Another problem that developed was that while Phil and Donna tried to be inclusive, Ray very much thought of the grip and electric department as his team, and they felt the same way about him. A very unnecessary feeling of "us" and "them" developed, where the grip and electric team felt that they knew better than Jonathan and Phil, and that wasn't healthy. Phil, for his part, didn't see why, as director, he needed to impress the grips and electrics, and, of course, he was right.
It could have made for an ugly situation, but as I was close to both parties, I was able to smooth things over, with the exception of one time when I seriously thought Phil and Ray might come to blows. They did not, and the tension I described would not have been obvious to anyone who was on set for a short period of time.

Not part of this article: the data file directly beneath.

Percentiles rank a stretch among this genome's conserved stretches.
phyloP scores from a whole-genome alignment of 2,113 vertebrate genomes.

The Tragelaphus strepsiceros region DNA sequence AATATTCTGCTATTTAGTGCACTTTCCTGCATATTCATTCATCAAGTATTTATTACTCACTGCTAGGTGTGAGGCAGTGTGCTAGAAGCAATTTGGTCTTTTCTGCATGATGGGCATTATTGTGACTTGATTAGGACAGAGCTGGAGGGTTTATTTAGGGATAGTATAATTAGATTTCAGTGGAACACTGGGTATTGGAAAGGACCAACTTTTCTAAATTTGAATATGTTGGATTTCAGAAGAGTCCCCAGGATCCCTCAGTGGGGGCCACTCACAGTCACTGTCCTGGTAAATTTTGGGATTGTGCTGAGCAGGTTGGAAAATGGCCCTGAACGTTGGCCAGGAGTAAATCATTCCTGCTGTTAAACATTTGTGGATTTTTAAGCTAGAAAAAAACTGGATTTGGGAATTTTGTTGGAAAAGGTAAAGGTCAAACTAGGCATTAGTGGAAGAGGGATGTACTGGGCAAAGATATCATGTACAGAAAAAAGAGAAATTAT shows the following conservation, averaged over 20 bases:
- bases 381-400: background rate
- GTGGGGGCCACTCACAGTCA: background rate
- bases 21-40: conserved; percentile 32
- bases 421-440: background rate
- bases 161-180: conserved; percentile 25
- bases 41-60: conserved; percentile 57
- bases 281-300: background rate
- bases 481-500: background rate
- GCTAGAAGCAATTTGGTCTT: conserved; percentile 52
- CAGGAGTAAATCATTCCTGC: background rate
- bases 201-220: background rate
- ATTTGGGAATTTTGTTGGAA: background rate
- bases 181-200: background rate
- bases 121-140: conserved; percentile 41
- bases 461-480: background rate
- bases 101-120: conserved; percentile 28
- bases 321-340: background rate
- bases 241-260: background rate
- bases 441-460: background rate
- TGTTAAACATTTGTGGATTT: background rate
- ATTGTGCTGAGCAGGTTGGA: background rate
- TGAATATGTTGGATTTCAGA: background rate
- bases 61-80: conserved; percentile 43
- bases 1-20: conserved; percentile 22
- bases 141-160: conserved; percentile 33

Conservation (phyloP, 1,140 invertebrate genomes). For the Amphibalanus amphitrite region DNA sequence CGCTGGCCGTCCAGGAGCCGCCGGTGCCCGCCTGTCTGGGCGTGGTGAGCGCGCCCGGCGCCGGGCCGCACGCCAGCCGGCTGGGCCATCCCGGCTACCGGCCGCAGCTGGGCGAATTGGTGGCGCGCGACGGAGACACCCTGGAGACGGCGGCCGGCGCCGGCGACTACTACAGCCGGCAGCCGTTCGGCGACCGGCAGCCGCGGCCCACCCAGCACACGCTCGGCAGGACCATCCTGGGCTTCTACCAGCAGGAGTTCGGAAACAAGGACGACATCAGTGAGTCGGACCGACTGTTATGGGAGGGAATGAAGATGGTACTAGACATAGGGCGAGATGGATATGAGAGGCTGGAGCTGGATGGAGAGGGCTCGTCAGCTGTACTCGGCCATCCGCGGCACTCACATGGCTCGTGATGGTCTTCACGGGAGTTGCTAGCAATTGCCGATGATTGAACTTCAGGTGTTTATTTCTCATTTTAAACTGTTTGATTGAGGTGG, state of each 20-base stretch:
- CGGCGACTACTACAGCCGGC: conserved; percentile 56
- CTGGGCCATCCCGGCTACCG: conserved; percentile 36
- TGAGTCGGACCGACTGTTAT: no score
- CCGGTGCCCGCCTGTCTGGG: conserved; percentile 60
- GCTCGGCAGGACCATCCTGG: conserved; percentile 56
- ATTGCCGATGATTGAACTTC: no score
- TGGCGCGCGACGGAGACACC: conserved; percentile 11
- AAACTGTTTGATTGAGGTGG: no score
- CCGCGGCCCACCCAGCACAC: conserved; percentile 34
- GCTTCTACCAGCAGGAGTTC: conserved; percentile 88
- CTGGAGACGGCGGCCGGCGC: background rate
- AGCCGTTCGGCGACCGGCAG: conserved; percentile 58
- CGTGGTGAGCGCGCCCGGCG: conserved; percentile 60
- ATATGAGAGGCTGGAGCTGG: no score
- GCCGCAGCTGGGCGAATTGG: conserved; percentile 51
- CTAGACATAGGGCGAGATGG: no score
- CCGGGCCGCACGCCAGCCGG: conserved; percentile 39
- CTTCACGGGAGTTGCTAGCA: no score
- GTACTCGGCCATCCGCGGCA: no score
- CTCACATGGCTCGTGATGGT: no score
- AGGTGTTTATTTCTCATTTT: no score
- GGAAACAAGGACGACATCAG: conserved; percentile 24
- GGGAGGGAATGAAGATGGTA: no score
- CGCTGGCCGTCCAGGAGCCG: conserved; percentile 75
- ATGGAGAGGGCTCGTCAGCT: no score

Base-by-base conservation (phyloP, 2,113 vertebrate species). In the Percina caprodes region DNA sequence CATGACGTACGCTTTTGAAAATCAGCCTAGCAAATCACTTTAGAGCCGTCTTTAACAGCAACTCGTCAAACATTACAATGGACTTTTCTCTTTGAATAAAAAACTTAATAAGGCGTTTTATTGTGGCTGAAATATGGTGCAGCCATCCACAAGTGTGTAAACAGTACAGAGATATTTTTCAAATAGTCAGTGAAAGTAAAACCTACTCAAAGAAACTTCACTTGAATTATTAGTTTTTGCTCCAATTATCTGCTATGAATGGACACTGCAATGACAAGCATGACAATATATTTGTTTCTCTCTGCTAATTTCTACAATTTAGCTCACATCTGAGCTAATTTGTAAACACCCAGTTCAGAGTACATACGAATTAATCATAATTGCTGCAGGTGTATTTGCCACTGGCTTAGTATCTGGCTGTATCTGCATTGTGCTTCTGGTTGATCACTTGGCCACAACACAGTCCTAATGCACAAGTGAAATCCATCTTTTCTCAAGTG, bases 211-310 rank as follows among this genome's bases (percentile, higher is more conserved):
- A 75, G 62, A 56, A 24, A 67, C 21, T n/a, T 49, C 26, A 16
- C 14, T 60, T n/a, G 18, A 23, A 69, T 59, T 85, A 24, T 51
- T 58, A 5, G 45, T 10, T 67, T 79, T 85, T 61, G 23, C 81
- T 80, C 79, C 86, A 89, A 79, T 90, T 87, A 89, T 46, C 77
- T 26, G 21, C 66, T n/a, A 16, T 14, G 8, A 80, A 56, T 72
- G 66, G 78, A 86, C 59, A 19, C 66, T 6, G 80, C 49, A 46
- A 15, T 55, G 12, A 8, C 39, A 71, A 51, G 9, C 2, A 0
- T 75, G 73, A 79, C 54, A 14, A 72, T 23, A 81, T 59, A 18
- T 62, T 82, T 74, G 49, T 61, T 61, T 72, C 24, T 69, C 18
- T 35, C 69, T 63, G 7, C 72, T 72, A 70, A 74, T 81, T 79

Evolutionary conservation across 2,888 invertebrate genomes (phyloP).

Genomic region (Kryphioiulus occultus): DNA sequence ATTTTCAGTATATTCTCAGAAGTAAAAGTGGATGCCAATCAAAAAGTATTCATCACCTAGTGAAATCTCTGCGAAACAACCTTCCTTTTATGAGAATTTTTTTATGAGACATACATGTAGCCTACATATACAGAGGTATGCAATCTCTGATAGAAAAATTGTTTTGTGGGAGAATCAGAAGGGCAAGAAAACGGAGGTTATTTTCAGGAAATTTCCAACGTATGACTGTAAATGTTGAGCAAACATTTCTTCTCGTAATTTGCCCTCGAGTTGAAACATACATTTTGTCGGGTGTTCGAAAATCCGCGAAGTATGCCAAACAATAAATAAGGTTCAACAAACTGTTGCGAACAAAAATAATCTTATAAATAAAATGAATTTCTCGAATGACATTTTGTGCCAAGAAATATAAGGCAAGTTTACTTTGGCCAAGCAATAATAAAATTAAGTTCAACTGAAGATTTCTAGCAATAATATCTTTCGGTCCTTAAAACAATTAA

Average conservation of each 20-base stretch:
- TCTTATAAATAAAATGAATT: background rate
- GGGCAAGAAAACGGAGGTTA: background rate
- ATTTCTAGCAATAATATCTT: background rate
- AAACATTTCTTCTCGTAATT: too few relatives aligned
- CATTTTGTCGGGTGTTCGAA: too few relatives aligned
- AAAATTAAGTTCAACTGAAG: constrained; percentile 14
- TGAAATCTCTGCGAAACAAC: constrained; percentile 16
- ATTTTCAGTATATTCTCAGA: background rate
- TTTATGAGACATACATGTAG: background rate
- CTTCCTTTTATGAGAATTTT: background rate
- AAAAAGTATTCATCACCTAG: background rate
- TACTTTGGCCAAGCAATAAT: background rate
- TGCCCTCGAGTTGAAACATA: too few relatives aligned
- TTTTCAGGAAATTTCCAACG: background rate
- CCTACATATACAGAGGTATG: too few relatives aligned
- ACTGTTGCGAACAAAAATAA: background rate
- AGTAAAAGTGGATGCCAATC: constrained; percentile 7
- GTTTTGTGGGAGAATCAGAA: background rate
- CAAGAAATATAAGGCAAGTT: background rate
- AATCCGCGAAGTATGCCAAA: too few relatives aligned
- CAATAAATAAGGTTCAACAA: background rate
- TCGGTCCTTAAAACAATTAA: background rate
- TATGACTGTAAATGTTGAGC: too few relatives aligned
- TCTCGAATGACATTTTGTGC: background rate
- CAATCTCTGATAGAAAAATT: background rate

Phil developed a dislike for big crews, something that would surface again on the second project I did with Phil and Donna years later.
Ray was good - very good - he was just not a good fit for that project.
Sometimes I worry that I am have a little dinosaur in me, and my love for traditional crew set-up ignores what can be accomplished with fewer people. Slowly, I'm getting over that, but at the time we did Paper Blood, I was still a big believer in the big, full, crew, and if I'm honest, I don't think it served the film well.
While I remained close with Phil and Donna for years, there were other places where our styles didn't meld, and other challenges, which I will cover in the next installment.